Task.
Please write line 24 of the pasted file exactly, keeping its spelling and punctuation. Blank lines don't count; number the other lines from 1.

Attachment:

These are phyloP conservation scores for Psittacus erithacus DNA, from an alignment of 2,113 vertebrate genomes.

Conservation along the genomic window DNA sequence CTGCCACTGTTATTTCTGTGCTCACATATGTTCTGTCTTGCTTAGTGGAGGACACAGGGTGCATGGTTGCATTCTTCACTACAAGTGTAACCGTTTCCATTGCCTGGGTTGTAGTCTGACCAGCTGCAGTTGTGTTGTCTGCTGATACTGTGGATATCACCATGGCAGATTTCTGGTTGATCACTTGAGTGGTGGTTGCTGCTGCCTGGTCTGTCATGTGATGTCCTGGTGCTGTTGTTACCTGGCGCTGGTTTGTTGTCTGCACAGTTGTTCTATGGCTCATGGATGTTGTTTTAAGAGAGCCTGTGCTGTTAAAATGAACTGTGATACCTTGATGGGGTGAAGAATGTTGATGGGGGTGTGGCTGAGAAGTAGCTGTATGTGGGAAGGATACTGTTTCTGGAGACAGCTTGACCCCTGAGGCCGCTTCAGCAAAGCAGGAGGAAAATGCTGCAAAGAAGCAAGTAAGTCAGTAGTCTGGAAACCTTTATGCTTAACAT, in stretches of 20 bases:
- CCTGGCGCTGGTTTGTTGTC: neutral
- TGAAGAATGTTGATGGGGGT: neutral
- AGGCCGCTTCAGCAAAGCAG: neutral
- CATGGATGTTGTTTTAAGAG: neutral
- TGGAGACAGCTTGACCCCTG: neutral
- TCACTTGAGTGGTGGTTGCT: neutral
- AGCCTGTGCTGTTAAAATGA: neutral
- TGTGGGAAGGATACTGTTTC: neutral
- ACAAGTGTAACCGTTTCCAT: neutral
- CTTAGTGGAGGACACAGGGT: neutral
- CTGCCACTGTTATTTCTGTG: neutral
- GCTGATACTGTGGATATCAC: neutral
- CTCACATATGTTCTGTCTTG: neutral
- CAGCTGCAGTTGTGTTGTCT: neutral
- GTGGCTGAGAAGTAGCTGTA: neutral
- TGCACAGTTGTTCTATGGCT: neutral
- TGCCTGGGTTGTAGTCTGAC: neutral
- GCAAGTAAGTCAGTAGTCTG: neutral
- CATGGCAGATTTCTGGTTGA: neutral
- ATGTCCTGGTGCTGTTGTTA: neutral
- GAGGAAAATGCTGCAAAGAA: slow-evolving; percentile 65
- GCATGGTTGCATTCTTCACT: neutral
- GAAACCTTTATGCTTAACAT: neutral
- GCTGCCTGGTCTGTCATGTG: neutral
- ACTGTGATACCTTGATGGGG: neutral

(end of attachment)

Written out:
- GCATGGTTGCATTCTTCACT: neutral